Photojournalism and change: voices of humility


How should we think about the contribution photojournalism might make to the task of social change? Reflecting on the Kony2012 phenomenon I concluded with observations about the difficulty of specifying how political change comes about and our potential contribution to it. Thinking more about this, I recalled videos in which two of the best photographers … Continued

Kony2012, symbolic action and the potential for change


A week on from the “Kony 2012” video eruption, I want to take a step back and ask: what does this tells us about the media economy, what does it suggest about the state of activism, and how should we think about change in the face of global problems? I’m not going to add much … Continued

The myth of compassion fatigue


Before we can construct a meaningful account that traces possible links between visual representation, knowledge and action, we need to dispense with some conventional wisdoms that purport to explain how photographs work. One of the largest obstacles to be removed is the ‘compassion fatigue’ thesis…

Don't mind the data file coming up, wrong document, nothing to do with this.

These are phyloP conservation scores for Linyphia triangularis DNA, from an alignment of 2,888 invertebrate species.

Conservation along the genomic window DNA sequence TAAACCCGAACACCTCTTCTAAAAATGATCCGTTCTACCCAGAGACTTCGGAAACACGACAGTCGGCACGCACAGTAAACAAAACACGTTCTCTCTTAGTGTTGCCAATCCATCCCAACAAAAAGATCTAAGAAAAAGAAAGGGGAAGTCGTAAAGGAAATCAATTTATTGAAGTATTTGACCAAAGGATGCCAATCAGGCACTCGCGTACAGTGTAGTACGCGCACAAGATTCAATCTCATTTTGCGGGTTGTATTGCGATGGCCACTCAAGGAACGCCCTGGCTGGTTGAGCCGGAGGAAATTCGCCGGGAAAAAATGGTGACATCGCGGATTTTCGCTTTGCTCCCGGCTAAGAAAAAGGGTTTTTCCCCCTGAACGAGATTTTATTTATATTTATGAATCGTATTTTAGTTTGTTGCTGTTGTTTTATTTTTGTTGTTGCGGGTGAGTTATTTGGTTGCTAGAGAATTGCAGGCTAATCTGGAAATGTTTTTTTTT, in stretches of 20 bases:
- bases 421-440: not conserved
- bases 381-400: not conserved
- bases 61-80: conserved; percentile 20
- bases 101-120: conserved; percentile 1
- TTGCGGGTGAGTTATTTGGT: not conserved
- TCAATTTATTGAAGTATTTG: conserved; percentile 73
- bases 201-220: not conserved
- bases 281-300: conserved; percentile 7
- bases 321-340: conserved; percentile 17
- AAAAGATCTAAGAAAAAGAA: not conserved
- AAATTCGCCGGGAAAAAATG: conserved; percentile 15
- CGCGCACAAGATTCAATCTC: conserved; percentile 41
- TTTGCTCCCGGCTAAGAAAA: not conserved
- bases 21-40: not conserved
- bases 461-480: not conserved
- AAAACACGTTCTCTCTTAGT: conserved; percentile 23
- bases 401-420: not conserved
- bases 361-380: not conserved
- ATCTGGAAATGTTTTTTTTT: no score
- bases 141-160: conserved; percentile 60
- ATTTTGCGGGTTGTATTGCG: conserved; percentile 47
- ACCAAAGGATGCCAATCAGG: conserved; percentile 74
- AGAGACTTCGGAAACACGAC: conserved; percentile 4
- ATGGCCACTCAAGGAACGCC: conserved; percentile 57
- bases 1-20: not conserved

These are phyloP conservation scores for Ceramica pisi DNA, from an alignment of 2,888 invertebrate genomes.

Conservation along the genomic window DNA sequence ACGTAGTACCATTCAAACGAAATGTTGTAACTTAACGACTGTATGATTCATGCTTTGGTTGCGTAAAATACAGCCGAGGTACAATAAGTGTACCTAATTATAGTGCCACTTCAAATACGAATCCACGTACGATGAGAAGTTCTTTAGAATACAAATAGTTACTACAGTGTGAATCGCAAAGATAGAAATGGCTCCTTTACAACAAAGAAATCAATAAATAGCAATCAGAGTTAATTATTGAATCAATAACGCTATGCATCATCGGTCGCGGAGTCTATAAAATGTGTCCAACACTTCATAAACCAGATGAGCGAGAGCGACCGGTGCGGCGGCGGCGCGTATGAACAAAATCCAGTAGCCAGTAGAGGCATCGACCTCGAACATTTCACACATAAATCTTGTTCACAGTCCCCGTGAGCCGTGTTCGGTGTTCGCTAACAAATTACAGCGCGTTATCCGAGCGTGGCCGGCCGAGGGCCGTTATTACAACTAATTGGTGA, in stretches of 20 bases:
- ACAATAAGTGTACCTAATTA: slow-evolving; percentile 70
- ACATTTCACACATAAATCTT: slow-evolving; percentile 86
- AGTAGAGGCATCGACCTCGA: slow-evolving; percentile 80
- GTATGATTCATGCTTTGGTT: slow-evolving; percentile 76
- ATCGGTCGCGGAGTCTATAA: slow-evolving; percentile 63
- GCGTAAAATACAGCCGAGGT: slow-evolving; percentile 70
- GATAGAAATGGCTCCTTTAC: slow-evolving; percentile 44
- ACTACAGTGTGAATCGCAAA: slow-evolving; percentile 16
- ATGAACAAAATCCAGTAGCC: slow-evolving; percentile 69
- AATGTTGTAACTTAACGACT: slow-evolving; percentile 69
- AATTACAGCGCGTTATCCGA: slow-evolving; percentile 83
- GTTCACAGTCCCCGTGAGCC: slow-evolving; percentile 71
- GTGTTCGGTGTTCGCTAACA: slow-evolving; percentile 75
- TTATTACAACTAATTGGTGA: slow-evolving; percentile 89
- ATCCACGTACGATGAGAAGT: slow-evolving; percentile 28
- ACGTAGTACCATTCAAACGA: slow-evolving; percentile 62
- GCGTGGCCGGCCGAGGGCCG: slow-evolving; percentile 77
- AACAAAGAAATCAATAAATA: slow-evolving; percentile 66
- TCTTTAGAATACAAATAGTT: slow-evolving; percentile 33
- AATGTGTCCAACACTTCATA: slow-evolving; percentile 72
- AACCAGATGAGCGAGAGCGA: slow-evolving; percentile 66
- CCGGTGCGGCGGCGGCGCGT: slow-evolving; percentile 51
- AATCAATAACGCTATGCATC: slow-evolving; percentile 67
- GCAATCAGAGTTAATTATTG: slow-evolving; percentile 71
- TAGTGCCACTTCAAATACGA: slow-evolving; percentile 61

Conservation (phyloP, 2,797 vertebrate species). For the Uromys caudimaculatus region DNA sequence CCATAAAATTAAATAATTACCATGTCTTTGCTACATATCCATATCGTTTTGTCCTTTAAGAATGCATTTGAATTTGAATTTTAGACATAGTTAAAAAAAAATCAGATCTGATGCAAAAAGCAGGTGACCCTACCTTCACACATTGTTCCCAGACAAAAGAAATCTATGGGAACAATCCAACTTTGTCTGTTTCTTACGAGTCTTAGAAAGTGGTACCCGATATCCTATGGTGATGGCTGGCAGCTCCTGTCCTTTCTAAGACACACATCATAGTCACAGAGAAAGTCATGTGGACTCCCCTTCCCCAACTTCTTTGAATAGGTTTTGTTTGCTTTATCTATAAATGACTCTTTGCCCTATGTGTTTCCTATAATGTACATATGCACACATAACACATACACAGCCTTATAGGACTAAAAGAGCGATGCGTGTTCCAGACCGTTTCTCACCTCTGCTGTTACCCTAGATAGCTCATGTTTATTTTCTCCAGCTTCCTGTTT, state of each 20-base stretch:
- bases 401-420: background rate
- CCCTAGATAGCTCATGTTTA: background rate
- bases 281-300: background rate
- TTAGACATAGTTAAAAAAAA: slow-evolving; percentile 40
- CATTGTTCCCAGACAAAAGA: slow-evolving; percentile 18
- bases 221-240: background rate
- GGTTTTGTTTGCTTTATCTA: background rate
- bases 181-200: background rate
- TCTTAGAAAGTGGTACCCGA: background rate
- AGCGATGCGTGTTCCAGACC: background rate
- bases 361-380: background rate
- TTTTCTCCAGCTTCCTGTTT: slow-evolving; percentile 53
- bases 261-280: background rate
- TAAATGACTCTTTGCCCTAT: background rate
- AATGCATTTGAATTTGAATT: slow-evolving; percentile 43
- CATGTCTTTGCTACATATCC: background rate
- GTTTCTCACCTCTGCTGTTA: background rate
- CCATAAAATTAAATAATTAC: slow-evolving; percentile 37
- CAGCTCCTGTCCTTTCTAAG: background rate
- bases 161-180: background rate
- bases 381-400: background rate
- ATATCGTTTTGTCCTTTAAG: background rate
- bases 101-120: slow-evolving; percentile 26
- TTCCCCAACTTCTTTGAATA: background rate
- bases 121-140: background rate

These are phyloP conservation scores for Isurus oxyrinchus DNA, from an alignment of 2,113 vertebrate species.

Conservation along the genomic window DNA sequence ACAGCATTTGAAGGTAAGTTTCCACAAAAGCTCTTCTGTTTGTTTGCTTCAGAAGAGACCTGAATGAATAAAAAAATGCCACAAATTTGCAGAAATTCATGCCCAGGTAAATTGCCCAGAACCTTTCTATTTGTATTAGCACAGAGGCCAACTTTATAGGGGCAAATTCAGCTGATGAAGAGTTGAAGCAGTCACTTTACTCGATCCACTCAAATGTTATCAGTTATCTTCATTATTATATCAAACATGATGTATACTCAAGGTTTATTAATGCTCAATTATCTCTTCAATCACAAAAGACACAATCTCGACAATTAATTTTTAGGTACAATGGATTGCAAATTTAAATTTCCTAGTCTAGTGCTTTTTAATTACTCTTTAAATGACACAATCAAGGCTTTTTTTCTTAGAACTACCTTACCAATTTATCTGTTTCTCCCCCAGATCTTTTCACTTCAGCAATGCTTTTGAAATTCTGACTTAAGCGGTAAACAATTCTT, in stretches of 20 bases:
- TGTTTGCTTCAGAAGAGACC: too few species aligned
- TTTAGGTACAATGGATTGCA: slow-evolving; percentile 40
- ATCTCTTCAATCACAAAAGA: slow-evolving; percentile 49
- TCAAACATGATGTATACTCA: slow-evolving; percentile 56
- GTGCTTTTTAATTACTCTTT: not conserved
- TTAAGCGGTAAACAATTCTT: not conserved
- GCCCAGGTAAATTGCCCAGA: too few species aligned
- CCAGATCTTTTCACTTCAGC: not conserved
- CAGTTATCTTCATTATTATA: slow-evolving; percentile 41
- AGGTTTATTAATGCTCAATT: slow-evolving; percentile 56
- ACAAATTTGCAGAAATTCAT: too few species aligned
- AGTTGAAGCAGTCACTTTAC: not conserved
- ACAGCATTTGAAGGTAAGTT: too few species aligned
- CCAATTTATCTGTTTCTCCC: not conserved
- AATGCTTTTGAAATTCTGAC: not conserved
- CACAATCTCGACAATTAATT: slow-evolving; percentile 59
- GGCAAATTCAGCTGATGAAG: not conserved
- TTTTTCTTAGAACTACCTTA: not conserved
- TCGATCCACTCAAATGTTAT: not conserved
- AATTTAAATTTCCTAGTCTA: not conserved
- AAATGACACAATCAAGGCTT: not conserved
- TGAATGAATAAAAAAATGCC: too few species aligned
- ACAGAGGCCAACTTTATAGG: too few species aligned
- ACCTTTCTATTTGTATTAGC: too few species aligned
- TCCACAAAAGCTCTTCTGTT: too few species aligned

The problem with regarding the photography of suffering as ‘pornography’


‘Development pornography’. ‘Poverty porn’. ‘Disaster porn’. ‘Ruin porn’. ‘War porn’. ‘Famine porn’. ‘Stereotype porn’. When it comes to the representation of atrocity and suffering, the charge of pornography abounds (see here, here, here, here, here, here, and here). What does it mean to use this term so frequently in relation to so many different situations? … Continued

How does the media persuade us to give to charities?


In “Please Give Generously” – an excellent documentary broadcast on BBC Radio 4 this weekend – Fergal Keane examined the relationship between charities and the media, in which charities want to raise their profile as well as money, the media needs stories, and both traffic in drama. Britain is home to 166,000 charities that last … Continued